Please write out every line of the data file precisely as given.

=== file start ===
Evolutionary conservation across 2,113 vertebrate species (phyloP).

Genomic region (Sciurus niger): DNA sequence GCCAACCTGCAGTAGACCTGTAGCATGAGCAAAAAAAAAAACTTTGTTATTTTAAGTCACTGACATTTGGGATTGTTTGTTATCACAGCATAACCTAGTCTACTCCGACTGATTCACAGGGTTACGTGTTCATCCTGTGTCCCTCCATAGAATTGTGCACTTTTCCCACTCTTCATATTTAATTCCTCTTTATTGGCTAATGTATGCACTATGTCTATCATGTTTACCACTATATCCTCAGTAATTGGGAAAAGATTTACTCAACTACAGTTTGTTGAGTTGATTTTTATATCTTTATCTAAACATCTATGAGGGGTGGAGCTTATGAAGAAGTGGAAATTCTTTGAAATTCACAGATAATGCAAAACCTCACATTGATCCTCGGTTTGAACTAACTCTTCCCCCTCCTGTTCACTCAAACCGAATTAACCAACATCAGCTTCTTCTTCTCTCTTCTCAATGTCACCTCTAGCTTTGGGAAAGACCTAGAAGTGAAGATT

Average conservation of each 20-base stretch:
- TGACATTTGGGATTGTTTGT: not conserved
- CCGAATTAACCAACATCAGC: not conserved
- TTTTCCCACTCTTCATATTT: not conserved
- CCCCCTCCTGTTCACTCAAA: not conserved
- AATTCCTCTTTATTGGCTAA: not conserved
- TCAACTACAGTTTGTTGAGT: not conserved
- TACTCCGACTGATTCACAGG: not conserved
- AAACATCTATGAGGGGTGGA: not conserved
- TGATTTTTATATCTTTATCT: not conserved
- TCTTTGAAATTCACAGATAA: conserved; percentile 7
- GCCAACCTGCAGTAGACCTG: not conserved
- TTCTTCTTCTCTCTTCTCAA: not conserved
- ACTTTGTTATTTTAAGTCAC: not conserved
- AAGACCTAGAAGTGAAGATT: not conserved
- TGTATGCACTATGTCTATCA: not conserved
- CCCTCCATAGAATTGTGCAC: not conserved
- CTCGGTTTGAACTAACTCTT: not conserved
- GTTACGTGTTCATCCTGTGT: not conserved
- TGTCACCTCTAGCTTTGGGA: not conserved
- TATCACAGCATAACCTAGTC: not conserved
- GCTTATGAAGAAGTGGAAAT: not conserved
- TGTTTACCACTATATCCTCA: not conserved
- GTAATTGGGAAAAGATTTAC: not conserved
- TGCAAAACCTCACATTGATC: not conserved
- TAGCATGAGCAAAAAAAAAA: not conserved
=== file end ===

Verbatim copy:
Evolutionary conservation across 2,113 vertebrate species (phyloP).

Genomic region (Sciurus niger): DNA sequence GCCAACCTGCAGTAGACCTGTAGCATGAGCAAAAAAAAAAACTTTGTTATTTTAAGTCACTGACATTTGGGATTGTTTGTTATCACAGCATAACCTAGTCTACTCCGACTGATTCACAGGGTTACGTGTTCATCCTGTGTCCCTCCATAGAATTGTGCACTTTTCCCACTCTTCATATTTAATTCCTCTTTATTGGCTAATGTATGCACTATGTCTATCATGTTTACCACTATATCCTCAGTAATTGGGAAAAGATTTACTCAACTACAGTTTGTTGAGTTGATTTTTATATCTTTATCTAAACATCTATGAGGGGTGGAGCTTATGAAGAAGTGGAAATTCTTTGAAATTCACAGATAATGCAAAACCTCACATTGATCCTCGGTTTGAACTAACTCTTCCCCCTCCTGTTCACTCAAACCGAATTAACCAACATCAGCTTCTTCTTCTCTCTTCTCAATGTCACCTCTAGCTTTGGGAAAGACCTAGAAGTGAAGATT

Average conservation of each 20-base stretch:
- TGACATTTGGGATTGTTTGT: not conserved
- CCGAATTAACCAACATCAGC: not conserved
- TTTTCCCACTCTTCATATTT: not conserved
- CCCCCTCCTGTTCACTCAAA: not conserved
- AATTCCTCTTTATTGGCTAA: not conserved
- TCAACTACAGTTTGTTGAGT: not conserved
- TACTCCGACTGATTCACAGG: not conserved
- AAACATCTATGAGGGGTGGA: not conserved
- TGATTTTTATATCTTTATCT: not conserved
- TCTTTGAAATTCACAGATAA: conserved; percentile 7
- GCCAACCTGCAGTAGACCTG: not conserved
- TTCTTCTTCTCTCTTCTCAA: not conserved
- ACTTTGTTATTTTAAGTCAC: not conserved
- AAGACCTAGAAGTGAAGATT: not conserved
- TGTATGCACTATGTCTATCA: not conserved
- CCCTCCATAGAATTGTGCAC: not conserved
- CTCGGTTTGAACTAACTCTT: not conserved
- GTTACGTGTTCATCCTGTGT: not conserved
- TGTCACCTCTAGCTTTGGGA: not conserved
- TATCACAGCATAACCTAGTC: not conserved
- GCTTATGAAGAAGTGGAAAT: not conserved
- TGTTTACCACTATATCCTCA: not conserved
- GTAATTGGGAAAAGATTTAC: not conserved
- TGCAAAACCTCACATTGATC: not conserved
- TAGCATGAGCAAAAAAAAAA: not conserved